The main reason for the meeting between Alexander III and Franz-Josef I was the volatile situation in the Balkans were both powers had strategic interests. Even back in 1885, it threatened to cause a major war between the two powers. But here in Kroměříž, the monarchs wanted to demonstrate goodwill and the only bullets that flew were those when they hunted together. Martin Krčma again.
“The two statesmen shot 6 stags. These are the trophies – each of them with a little silver plaque with the name of the hunter. And then we can see a billiard table, that was a present from Tsar Alexander to Cardinal Fürstenberg who hosted them. Both emperors were really satisfied with their stay here in Kroměříž. It was a special meeting: they came with their families and stayed for three days. So, they all met, attended a theatre play together, and the emperors hunted together. The atmosphere was very friendly, and they probably wanted to demonstrate that to the outside world.“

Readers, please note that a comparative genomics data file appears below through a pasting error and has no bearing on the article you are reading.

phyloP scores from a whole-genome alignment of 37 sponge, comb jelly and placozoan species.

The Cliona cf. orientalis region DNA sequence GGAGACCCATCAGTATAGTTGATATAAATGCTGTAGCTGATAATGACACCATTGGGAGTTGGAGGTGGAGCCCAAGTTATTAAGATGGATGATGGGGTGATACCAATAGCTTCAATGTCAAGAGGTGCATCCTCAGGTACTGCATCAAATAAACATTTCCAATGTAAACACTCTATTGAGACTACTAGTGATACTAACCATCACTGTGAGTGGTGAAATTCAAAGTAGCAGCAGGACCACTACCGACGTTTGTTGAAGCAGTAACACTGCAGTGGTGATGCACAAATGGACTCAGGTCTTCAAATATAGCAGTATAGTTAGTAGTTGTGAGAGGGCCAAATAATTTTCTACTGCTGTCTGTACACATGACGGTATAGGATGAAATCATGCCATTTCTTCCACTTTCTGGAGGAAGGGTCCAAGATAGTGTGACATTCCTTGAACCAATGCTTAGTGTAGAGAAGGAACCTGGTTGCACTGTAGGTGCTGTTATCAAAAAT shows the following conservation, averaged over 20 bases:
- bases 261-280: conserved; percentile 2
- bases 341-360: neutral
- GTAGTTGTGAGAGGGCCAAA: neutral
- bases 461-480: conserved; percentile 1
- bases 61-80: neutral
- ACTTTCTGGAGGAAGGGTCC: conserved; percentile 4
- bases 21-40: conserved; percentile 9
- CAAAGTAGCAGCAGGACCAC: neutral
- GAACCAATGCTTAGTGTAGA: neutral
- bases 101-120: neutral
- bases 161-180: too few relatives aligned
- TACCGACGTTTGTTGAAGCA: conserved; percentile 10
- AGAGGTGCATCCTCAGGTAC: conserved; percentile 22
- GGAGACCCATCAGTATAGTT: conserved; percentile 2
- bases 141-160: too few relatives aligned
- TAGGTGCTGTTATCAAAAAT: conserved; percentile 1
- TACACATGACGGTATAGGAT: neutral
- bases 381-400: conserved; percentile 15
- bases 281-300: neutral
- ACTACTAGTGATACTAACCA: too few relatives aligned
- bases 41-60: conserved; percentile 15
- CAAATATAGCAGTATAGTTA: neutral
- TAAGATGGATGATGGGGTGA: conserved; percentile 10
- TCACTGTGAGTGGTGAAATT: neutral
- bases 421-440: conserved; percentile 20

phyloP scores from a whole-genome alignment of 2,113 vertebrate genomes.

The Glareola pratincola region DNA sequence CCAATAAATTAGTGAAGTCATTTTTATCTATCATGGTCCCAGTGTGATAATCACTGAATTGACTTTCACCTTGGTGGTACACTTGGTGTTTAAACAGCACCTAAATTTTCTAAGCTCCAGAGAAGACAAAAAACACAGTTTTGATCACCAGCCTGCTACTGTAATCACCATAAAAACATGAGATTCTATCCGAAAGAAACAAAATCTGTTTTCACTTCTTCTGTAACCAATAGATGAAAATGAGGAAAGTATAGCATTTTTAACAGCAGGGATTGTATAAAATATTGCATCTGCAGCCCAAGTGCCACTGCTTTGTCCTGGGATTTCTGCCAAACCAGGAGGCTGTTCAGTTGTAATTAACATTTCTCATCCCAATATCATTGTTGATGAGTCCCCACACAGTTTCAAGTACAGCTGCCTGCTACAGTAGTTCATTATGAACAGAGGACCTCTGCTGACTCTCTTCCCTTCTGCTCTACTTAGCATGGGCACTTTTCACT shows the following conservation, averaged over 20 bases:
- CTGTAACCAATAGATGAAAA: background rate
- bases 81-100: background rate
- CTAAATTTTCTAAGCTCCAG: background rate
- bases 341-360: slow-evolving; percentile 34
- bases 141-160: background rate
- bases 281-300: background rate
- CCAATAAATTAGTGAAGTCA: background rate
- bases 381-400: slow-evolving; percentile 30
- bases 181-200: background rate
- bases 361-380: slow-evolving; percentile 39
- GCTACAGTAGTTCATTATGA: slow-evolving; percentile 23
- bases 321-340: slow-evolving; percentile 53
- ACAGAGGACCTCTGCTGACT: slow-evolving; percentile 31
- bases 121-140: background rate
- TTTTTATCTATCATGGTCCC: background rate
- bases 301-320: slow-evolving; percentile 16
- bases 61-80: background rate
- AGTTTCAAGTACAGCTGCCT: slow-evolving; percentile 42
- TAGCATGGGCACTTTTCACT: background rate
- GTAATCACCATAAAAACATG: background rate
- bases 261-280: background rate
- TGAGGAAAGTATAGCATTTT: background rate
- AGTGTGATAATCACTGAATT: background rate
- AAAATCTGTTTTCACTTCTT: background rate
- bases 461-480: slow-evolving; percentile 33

They did and it would take nearly thirty more years before the assassination of Archduke Franz Ferdinand in Bosnian Sarajevo triggered a regional conflict that would immediately explode into a global conflagration.
Martin Krčma leads me into the Throne Hall, richly decorated and full of valuable works of art. It was here that bishops and archbishops would hold audiences when they wanted to impress their visitors: